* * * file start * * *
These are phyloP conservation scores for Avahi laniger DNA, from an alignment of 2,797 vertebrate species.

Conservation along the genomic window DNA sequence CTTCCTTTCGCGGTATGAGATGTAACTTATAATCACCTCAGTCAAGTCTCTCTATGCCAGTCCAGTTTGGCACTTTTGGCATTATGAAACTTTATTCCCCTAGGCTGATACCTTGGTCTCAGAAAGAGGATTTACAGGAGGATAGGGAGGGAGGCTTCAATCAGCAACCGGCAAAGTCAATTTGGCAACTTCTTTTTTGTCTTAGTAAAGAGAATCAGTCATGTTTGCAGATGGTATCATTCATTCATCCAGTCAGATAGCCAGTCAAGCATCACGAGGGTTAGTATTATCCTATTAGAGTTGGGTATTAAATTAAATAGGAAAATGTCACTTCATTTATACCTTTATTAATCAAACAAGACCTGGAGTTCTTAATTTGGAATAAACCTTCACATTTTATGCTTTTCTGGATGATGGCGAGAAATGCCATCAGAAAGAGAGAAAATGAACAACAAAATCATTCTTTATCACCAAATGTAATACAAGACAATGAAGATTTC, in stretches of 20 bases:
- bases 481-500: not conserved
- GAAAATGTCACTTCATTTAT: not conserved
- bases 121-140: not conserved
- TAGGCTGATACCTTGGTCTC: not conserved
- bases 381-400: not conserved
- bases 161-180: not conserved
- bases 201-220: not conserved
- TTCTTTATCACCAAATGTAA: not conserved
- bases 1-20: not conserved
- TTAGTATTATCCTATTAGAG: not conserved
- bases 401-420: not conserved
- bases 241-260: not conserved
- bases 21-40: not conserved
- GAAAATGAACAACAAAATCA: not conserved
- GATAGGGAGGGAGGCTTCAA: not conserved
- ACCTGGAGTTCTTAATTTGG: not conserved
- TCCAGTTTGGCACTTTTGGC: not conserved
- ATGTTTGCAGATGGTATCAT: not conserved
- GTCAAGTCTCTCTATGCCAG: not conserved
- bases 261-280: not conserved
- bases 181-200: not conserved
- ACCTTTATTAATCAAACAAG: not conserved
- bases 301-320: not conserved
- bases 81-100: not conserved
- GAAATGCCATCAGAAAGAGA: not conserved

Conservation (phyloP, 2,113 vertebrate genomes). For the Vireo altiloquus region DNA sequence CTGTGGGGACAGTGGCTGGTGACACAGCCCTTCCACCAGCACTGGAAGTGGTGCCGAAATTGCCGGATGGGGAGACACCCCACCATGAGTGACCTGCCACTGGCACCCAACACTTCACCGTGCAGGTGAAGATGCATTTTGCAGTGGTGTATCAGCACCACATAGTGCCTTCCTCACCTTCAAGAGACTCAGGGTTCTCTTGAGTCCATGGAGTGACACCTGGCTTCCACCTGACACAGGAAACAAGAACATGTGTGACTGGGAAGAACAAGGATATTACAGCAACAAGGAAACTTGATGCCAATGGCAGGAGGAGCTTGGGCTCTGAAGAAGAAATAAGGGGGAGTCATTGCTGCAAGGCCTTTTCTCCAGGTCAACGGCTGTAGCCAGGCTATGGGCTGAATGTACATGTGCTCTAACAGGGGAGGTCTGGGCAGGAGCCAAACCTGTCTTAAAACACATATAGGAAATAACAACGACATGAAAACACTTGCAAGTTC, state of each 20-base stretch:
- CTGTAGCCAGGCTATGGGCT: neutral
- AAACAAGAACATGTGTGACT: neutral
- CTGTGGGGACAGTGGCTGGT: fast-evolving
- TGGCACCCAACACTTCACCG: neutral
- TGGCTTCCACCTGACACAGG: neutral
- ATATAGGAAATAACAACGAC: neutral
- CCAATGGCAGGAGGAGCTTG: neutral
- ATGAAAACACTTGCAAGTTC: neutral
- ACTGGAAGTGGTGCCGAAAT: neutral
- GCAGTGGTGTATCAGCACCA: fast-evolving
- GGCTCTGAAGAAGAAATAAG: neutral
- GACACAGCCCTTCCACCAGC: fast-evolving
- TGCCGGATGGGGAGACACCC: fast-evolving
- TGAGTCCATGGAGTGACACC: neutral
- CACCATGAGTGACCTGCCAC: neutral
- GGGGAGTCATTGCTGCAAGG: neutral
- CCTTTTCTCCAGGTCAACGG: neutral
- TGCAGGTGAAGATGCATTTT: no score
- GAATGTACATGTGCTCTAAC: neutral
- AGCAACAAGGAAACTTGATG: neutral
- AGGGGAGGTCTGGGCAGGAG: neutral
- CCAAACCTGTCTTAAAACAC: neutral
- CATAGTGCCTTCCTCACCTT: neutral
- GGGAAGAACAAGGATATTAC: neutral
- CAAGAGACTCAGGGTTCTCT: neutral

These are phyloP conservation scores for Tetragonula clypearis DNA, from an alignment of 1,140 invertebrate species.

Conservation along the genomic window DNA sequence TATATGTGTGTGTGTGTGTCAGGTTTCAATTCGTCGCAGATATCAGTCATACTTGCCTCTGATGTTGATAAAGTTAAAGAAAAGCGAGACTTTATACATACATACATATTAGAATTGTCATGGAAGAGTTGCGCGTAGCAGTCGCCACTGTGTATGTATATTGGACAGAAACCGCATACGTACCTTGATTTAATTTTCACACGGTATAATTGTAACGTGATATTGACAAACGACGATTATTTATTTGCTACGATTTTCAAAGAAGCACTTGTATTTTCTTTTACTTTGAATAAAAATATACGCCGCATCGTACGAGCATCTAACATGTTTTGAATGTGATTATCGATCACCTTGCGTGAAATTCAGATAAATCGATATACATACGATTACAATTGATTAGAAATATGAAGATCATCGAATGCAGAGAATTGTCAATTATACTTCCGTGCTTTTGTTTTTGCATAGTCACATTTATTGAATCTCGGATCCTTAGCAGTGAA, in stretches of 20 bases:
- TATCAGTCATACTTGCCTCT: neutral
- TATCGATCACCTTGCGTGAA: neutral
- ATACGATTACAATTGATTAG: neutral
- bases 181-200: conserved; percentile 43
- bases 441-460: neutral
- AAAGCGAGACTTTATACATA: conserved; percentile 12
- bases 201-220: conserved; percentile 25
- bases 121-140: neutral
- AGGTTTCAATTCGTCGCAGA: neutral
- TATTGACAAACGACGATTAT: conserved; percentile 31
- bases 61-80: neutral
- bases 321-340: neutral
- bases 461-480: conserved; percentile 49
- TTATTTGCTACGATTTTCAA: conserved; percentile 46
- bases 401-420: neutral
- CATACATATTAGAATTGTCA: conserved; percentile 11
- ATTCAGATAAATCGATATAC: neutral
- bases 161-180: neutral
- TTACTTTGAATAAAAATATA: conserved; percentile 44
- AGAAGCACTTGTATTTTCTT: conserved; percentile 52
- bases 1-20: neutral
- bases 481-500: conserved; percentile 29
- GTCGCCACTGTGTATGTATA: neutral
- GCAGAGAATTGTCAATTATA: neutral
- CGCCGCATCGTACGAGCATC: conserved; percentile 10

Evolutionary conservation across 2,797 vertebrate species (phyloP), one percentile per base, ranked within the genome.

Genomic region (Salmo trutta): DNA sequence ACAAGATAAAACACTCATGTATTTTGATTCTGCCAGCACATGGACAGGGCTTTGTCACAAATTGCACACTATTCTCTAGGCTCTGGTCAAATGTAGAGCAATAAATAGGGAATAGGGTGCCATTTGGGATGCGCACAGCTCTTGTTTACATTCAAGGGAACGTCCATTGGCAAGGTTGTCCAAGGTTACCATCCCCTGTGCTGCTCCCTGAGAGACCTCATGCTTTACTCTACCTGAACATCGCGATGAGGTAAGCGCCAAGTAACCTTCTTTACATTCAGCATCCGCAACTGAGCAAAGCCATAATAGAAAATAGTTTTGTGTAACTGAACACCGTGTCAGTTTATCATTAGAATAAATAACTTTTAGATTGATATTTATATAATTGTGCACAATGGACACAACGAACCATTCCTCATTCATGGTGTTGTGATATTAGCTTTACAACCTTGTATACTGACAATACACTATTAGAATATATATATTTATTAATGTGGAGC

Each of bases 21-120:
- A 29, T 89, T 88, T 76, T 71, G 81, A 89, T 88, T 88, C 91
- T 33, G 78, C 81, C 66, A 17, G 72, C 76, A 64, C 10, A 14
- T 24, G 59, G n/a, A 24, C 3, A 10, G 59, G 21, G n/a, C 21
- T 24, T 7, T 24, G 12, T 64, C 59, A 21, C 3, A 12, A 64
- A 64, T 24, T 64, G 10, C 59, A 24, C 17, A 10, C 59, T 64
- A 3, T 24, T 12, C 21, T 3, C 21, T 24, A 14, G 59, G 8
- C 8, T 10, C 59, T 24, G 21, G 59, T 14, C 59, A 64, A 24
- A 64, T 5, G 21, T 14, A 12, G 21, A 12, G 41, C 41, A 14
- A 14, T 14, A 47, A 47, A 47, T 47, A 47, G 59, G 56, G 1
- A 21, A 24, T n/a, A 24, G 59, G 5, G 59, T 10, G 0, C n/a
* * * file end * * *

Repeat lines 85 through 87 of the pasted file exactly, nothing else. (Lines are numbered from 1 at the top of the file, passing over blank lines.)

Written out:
- T 33, G 78, C 81, C 66, A 17, G 72, C 76, A 64, C 10, A 14
- T 24, G 59, G n/a, A 24, C 3, A 10, G 59, G 21, G n/a, C 21
- T 24, T 7, T 24, G 12, T 64, C 59, A 21, C 3, A 12, A 64